Richmond’s Mulberg, an assistant with Israel baseball, gears up for Olympics with no fans
RICHMOND, Va. (WWBT) - Thursday saw Olympic organizers announce that the games would be held without fans in attendance due to rising COVID-19 numbers in Tokyo and surrounding areas, removing some of the usual energy and fanfare from the world stage. Athletes and coaches are now letting that news sink in as they continue to put final touches on their preparation.
That includes Richmond assistant baseball coach Nate Mulberg. He’s also an assistant coach for the Israeli baseball team, which is one of six squads battling for a medal in Tokyo beginning later this month.
“Part of the fun of being on the big stage of the Olympics is definitely the fans,” Mulberg said on Thursday. “We went through this at Richmond this year until they gradually started letting us have fans at our baseball games, but at the end of the day, what it comes down to is we just want the games to happen.”
Tokyo is seeing it’s highest coronavirus numbers since mid-May, prompting the government to declare a new state of emergency that will last through August 22. The Olympics conclude on August 8, with the Paralympics beginning on August 24. The decision not to allow fans certainly brings disappointment, but also understanding.
“At the end of the day, I think generally everybody is OK with it because we’ve all dealt with so many obstacles over the past year and a half due to COVID that we just want the games to happen,” the coach added. “Whatever needs to happen to make that happen, I think all the athletes seem like they’re on board with it.”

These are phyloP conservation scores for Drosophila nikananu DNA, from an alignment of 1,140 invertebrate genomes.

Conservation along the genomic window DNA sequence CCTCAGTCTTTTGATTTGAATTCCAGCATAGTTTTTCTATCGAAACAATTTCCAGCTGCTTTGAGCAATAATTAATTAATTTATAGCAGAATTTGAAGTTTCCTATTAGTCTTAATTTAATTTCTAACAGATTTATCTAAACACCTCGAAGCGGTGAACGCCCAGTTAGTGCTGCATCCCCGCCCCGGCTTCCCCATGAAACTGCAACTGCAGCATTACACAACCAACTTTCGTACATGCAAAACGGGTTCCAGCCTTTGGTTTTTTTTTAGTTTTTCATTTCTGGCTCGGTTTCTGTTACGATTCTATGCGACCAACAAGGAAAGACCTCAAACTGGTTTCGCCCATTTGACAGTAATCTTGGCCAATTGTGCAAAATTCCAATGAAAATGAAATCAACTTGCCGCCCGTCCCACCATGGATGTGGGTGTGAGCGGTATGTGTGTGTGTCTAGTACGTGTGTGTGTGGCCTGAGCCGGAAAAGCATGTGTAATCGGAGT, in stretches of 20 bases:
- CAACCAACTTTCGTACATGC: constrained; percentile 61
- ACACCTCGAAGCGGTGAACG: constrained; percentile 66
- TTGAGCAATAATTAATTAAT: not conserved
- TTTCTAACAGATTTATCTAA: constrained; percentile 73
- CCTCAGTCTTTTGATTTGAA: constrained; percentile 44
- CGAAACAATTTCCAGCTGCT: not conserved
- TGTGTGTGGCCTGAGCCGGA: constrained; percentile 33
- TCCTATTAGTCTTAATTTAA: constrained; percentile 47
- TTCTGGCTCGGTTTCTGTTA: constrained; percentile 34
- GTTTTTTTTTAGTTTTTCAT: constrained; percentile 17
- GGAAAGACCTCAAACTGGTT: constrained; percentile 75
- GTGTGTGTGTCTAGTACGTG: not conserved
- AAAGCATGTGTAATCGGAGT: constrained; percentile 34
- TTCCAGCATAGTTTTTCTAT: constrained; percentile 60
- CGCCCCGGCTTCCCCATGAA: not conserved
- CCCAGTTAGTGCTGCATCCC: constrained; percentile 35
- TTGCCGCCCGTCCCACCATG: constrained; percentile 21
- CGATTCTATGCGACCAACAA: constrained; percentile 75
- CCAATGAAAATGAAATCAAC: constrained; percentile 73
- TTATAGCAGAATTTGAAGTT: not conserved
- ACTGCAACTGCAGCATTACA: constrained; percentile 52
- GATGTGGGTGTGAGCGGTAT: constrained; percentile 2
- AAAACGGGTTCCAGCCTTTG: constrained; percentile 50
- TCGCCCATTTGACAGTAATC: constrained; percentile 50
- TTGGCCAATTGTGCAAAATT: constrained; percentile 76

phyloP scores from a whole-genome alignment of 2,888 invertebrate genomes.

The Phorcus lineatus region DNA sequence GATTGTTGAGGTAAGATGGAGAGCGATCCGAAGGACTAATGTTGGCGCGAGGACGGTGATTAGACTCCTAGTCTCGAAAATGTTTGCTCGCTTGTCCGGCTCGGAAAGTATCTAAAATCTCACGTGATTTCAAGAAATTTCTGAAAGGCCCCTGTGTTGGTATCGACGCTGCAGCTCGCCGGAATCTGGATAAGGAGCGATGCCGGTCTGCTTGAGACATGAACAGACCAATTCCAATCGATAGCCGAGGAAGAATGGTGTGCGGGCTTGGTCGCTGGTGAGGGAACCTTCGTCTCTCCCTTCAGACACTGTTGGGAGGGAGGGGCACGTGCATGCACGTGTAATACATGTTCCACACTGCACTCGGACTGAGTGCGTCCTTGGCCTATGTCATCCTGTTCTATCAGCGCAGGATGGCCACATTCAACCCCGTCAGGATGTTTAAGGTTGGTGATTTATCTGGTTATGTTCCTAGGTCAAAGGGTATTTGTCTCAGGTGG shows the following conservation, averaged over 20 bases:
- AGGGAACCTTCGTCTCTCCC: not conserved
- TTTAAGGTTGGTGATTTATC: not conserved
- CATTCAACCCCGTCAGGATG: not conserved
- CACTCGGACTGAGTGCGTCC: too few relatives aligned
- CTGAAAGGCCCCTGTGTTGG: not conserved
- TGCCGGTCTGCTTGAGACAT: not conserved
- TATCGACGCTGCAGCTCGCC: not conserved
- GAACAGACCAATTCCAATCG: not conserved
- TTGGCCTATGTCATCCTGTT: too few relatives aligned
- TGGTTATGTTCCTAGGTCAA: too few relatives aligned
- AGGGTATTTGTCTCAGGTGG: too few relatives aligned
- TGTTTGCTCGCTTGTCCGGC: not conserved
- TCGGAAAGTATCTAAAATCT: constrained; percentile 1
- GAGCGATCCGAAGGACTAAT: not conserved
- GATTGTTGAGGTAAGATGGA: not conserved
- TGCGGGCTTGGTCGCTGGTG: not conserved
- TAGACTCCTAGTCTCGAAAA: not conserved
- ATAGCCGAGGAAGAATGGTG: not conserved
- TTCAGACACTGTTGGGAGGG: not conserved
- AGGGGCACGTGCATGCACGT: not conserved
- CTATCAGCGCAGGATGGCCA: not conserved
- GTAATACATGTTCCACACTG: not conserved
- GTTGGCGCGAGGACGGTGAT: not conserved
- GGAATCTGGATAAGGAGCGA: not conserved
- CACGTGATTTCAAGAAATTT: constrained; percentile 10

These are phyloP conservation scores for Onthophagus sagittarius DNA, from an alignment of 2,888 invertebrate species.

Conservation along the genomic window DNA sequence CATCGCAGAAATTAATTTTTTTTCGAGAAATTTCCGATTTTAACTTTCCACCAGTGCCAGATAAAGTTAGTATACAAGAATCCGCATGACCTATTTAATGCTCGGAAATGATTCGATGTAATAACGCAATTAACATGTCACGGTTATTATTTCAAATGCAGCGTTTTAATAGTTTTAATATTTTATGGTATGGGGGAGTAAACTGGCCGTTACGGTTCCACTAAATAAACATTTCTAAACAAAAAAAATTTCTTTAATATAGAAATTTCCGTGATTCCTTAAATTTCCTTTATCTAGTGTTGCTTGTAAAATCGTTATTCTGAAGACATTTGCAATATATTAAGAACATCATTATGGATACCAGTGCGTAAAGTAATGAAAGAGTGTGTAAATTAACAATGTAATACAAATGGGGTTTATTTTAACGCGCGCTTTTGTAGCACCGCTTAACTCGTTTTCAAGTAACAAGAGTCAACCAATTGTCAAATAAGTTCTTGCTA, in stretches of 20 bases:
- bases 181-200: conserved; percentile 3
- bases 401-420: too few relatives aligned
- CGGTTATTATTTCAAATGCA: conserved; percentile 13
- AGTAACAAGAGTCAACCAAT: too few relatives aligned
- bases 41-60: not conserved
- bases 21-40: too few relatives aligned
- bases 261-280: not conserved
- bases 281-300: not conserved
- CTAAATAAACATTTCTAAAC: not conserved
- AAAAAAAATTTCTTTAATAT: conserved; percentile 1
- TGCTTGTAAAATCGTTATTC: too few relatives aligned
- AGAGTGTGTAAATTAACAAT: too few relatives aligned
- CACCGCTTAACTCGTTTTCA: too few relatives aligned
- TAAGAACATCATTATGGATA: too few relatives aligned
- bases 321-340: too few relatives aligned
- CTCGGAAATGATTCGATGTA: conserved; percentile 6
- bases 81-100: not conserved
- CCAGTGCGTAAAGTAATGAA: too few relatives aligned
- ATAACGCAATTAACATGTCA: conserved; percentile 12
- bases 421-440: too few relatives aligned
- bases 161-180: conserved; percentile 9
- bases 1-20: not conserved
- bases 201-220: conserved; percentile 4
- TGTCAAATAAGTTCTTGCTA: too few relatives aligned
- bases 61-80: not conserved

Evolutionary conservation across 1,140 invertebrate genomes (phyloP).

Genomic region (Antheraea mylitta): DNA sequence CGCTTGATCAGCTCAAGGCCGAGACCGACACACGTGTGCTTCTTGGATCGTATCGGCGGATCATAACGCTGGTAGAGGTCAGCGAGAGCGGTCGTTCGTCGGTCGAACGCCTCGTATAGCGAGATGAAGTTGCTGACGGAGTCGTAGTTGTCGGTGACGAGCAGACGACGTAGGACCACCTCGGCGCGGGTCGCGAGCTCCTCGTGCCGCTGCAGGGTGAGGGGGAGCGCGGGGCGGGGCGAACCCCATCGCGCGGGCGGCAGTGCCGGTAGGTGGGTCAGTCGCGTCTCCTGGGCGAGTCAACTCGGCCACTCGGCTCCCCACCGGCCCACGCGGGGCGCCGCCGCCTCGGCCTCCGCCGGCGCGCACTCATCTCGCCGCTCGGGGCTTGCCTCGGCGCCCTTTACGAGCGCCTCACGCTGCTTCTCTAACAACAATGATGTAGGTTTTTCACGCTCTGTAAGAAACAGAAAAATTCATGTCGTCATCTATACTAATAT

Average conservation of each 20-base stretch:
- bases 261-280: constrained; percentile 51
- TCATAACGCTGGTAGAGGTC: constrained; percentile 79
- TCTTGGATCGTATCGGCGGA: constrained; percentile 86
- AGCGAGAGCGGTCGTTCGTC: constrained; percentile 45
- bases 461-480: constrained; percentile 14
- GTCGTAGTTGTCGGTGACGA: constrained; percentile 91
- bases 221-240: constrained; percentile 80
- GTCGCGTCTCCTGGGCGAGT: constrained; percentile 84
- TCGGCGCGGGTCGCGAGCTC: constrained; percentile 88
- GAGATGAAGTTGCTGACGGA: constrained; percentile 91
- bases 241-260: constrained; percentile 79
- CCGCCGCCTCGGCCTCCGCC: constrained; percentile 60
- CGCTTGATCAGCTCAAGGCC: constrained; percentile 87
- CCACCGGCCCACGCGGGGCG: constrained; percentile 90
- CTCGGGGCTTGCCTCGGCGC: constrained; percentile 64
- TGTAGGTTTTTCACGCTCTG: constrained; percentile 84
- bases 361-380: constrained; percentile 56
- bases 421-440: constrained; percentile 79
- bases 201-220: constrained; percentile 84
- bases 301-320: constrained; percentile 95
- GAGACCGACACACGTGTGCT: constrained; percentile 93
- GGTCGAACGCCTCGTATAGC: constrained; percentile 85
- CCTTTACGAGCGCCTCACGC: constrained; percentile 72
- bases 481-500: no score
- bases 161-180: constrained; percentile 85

Israel is making its first baseball appearance on the Olympic stage and the club is the first team sport from the nation to qualify for the games since 1976. Eight of the 24 players on the roster have Major League experience, including Ian Kinsler and Danny Valencia. Mulberg will coach first base and be in charge of throwing batting practice during the games and says the squad’s goal is to leave Tokyo with a medal.
“They just want a chance to compete,” the Spiders’ assistant said. “We’re one of only six teams in baseball competing for a medal. It’s a really special and unique opportunity for Israel baseball to do something they haven’t done in a really long time- win a medal as a team.”
As for Mulberg, he doesn’t foresee the lack of spectators dampening his Olympic experience. Despite being disappointed that the seats will be empty, there’s still a lot to look forward to from his perspective.
“It’s the equivalent of a Major League stadium, so that’s always exciting whenever you get a chance to be on a field like that,” noted Mulberg. “I would imagine Japan is going to do a great job decorating the stadiums and even though there may not be fans, I’m sure there will be different personnel there and a lot of support staff, so I don’t think it’s going to reduce the experience for me.”
The country burst onto the international baseball scene in 2017, entering the World Baseball Classic ranked 41st in the world, but surprising the globe by finishing sixth. The club won the Africa/Europe Olympic qualifying tournament this past September.
Israel is in Group B with South Korea and the United States. The squad will open up on July 29 against South Korea.
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